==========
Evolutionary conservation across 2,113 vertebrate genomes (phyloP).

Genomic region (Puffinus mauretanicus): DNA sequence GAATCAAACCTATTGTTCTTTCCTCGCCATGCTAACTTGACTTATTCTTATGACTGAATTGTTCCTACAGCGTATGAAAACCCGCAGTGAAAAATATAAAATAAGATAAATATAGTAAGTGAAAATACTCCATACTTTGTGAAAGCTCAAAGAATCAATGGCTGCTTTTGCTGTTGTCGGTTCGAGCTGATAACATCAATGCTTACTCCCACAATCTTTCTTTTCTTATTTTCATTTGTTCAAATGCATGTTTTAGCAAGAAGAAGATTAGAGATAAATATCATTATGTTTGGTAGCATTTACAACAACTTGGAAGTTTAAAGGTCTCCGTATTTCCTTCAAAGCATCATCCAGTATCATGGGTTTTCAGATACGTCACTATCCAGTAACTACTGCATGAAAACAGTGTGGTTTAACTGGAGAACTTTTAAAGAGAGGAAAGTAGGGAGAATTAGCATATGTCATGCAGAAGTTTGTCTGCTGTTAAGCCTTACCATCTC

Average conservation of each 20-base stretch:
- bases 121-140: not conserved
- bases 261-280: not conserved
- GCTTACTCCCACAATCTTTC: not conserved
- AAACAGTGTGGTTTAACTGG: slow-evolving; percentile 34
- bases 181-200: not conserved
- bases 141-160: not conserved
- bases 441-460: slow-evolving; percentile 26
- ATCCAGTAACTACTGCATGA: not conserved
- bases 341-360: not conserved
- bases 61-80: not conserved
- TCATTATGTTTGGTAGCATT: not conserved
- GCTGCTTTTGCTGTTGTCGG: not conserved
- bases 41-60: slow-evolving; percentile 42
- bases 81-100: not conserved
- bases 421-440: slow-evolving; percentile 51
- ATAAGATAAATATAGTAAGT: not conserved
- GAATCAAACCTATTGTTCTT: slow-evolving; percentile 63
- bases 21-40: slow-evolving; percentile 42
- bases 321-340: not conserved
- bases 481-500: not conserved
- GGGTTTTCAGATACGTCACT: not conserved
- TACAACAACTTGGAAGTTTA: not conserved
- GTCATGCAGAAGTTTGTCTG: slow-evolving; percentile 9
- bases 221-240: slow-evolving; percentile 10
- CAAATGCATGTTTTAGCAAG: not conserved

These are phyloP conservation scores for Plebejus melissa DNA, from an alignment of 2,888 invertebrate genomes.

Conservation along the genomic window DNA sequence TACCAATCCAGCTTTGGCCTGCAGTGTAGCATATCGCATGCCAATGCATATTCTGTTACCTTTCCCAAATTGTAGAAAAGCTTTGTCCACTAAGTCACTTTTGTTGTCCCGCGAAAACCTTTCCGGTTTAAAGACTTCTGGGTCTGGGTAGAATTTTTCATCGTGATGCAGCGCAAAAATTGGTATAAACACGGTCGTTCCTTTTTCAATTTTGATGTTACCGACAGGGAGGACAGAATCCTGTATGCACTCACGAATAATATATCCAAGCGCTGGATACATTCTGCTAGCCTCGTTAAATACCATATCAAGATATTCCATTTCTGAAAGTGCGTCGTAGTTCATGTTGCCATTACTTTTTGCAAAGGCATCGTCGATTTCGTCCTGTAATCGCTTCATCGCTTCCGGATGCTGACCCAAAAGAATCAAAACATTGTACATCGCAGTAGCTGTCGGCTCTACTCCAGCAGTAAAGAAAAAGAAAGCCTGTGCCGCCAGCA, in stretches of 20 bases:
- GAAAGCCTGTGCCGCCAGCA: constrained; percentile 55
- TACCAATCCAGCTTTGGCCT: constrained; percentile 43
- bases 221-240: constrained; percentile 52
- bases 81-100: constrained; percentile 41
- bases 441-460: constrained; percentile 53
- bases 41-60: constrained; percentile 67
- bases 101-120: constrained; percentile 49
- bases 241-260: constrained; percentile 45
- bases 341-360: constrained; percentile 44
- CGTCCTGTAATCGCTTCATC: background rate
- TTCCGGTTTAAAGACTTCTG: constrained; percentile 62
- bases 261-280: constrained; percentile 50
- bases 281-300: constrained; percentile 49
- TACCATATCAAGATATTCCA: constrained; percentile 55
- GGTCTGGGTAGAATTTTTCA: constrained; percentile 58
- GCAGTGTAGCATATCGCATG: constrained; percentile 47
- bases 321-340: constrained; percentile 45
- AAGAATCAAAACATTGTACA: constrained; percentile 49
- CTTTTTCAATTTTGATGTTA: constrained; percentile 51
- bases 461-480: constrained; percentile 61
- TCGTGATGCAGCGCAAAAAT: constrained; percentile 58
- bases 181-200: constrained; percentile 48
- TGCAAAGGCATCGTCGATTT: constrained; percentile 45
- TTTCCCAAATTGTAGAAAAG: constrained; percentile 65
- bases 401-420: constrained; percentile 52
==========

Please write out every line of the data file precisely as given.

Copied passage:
Evolutionary conservation across 2,113 vertebrate genomes (phyloP).

Genomic region (Puffinus mauretanicus): DNA sequence GAATCAAACCTATTGTTCTTTCCTCGCCATGCTAACTTGACTTATTCTTATGACTGAATTGTTCCTACAGCGTATGAAAACCCGCAGTGAAAAATATAAAATAAGATAAATATAGTAAGTGAAAATACTCCATACTTTGTGAAAGCTCAAAGAATCAATGGCTGCTTTTGCTGTTGTCGGTTCGAGCTGATAACATCAATGCTTACTCCCACAATCTTTCTTTTCTTATTTTCATTTGTTCAAATGCATGTTTTAGCAAGAAGAAGATTAGAGATAAATATCATTATGTTTGGTAGCATTTACAACAACTTGGAAGTTTAAAGGTCTCCGTATTTCCTTCAAAGCATCATCCAGTATCATGGGTTTTCAGATACGTCACTATCCAGTAACTACTGCATGAAAACAGTGTGGTTTAACTGGAGAACTTTTAAAGAGAGGAAAGTAGGGAGAATTAGCATATGTCATGCAGAAGTTTGTCTGCTGTTAAGCCTTACCATCTC

Average conservation of each 20-base stretch:
- bases 121-140: not conserved
- bases 261-280: not conserved
- GCTTACTCCCACAATCTTTC: not conserved
- AAACAGTGTGGTTTAACTGG: slow-evolving; percentile 34
- bases 181-200: not conserved
- bases 141-160: not conserved
- bases 441-460: slow-evolving; percentile 26
- ATCCAGTAACTACTGCATGA: not conserved
- bases 341-360: not conserved
- bases 61-80: not conserved
- TCATTATGTTTGGTAGCATT: not conserved
- GCTGCTTTTGCTGTTGTCGG: not conserved
- bases 41-60: slow-evolving; percentile 42
- bases 81-100: not conserved
- bases 421-440: slow-evolving; percentile 51
- ATAAGATAAATATAGTAAGT: not conserved
- GAATCAAACCTATTGTTCTT: slow-evolving; percentile 63
- bases 21-40: slow-evolving; percentile 42
- bases 321-340: not conserved
- bases 481-500: not conserved
- GGGTTTTCAGATACGTCACT: not conserved
- TACAACAACTTGGAAGTTTA: not conserved
- GTCATGCAGAAGTTTGTCTG: slow-evolving; percentile 9
- bases 221-240: slow-evolving; percentile 10
- CAAATGCATGTTTTAGCAAG: not conserved

These are phyloP conservation scores for Plebejus melissa DNA, from an alignment of 2,888 invertebrate genomes.

Conservation along the genomic window DNA sequence TACCAATCCAGCTTTGGCCTGCAGTGTAGCATATCGCATGCCAATGCATATTCTGTTACCTTTCCCAAATTGTAGAAAAGCTTTGTCCACTAAGTCACTTTTGTTGTCCCGCGAAAACCTTTCCGGTTTAAAGACTTCTGGGTCTGGGTAGAATTTTTCATCGTGATGCAGCGCAAAAATTGGTATAAACACGGTCGTTCCTTTTTCAATTTTGATGTTACCGACAGGGAGGACAGAATCCTGTATGCACTCACGAATAATATATCCAAGCGCTGGATACATTCTGCTAGCCTCGTTAAATACCATATCAAGATATTCCATTTCTGAAAGTGCGTCGTAGTTCATGTTGCCATTACTTTTTGCAAAGGCATCGTCGATTTCGTCCTGTAATCGCTTCATCGCTTCCGGATGCTGACCCAAAAGAATCAAAACATTGTACATCGCAGTAGCTGTCGGCTCTACTCCAGCAGTAAAGAAAAAGAAAGCCTGTGCCGCCAGCA, in stretches of 20 bases:
- GAAAGCCTGTGCCGCCAGCA: constrained; percentile 55
- TACCAATCCAGCTTTGGCCT: constrained; percentile 43
- bases 221-240: constrained; percentile 52
- bases 81-100: constrained; percentile 41
- bases 441-460: constrained; percentile 53
- bases 41-60: constrained; percentile 67
- bases 101-120: constrained; percentile 49
- bases 241-260: constrained; percentile 45
- bases 341-360: constrained; percentile 44
- CGTCCTGTAATCGCTTCATC: background rate
- TTCCGGTTTAAAGACTTCTG: constrained; percentile 62
- bases 261-280: constrained; percentile 50
- bases 281-300: constrained; percentile 49
- TACCATATCAAGATATTCCA: constrained; percentile 55
- GGTCTGGGTAGAATTTTTCA: constrained; percentile 58
- GCAGTGTAGCATATCGCATG: constrained; percentile 47
- bases 321-340: constrained; percentile 45
- AAGAATCAAAACATTGTACA: constrained; percentile 49
- CTTTTTCAATTTTGATGTTA: constrained; percentile 51
- bases 461-480: constrained; percentile 61
- TCGTGATGCAGCGCAAAAAT: constrained; percentile 58
- bases 181-200: constrained; percentile 48
- TGCAAAGGCATCGTCGATTT: constrained; percentile 45
- TTTCCCAAATTGTAGAAAAG: constrained; percentile 65
- bases 401-420: constrained; percentile 52